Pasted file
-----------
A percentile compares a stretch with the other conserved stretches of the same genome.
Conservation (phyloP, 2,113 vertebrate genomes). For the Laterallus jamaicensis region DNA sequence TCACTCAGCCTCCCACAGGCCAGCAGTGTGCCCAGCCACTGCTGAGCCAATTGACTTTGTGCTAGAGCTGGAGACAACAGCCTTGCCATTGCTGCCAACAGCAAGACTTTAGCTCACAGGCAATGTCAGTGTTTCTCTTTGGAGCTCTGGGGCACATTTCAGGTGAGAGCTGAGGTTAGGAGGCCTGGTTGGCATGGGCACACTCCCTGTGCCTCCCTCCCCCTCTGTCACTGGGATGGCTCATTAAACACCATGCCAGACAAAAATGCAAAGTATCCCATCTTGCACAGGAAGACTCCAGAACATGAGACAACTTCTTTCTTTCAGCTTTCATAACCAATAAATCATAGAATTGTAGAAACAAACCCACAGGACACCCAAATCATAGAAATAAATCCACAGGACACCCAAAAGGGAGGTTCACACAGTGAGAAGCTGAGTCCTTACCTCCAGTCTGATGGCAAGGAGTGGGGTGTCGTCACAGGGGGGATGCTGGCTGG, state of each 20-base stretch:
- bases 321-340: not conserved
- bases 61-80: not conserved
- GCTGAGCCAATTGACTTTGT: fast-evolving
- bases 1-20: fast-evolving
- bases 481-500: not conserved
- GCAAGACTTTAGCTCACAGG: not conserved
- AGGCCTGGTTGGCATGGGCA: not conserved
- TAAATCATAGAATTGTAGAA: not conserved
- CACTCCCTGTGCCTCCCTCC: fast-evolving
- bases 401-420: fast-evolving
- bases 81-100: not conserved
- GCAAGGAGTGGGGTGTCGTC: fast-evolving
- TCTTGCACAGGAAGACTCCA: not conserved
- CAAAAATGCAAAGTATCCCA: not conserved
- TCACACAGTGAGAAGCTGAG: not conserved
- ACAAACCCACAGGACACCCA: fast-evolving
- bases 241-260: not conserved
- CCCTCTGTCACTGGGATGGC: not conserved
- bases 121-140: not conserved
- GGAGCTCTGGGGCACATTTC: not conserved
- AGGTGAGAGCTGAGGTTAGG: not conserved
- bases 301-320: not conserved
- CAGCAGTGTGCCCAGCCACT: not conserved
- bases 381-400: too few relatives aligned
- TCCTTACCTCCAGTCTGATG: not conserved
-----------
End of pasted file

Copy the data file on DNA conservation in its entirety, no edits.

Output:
A percentile compares a stretch with the other conserved stretches of the same genome.
Conservation (phyloP, 2,113 vertebrate genomes). For the Laterallus jamaicensis region DNA sequence TCACTCAGCCTCCCACAGGCCAGCAGTGTGCCCAGCCACTGCTGAGCCAATTGACTTTGTGCTAGAGCTGGAGACAACAGCCTTGCCATTGCTGCCAACAGCAAGACTTTAGCTCACAGGCAATGTCAGTGTTTCTCTTTGGAGCTCTGGGGCACATTTCAGGTGAGAGCTGAGGTTAGGAGGCCTGGTTGGCATGGGCACACTCCCTGTGCCTCCCTCCCCCTCTGTCACTGGGATGGCTCATTAAACACCATGCCAGACAAAAATGCAAAGTATCCCATCTTGCACAGGAAGACTCCAGAACATGAGACAACTTCTTTCTTTCAGCTTTCATAACCAATAAATCATAGAATTGTAGAAACAAACCCACAGGACACCCAAATCATAGAAATAAATCCACAGGACACCCAAAAGGGAGGTTCACACAGTGAGAAGCTGAGTCCTTACCTCCAGTCTGATGGCAAGGAGTGGGGTGTCGTCACAGGGGGGATGCTGGCTGG, state of each 20-base stretch:
- bases 321-340: not conserved
- bases 61-80: not conserved
- GCTGAGCCAATTGACTTTGT: fast-evolving
- bases 1-20: fast-evolving
- bases 481-500: not conserved
- GCAAGACTTTAGCTCACAGG: not conserved
- AGGCCTGGTTGGCATGGGCA: not conserved
- TAAATCATAGAATTGTAGAA: not conserved
- CACTCCCTGTGCCTCCCTCC: fast-evolving
- bases 401-420: fast-evolving
- bases 81-100: not conserved
- GCAAGGAGTGGGGTGTCGTC: fast-evolving
- TCTTGCACAGGAAGACTCCA: not conserved
- CAAAAATGCAAAGTATCCCA: not conserved
- TCACACAGTGAGAAGCTGAG: not conserved
- ACAAACCCACAGGACACCCA: fast-evolving
- bases 241-260: not conserved
- CCCTCTGTCACTGGGATGGC: not conserved
- bases 121-140: not conserved
- GGAGCTCTGGGGCACATTTC: not conserved
- AGGTGAGAGCTGAGGTTAGG: not conserved
- bases 301-320: not conserved
- CAGCAGTGTGCCCAGCCACT: not conserved
- bases 381-400: too few relatives aligned
- TCCTTACCTCCAGTCTGATG: not conserved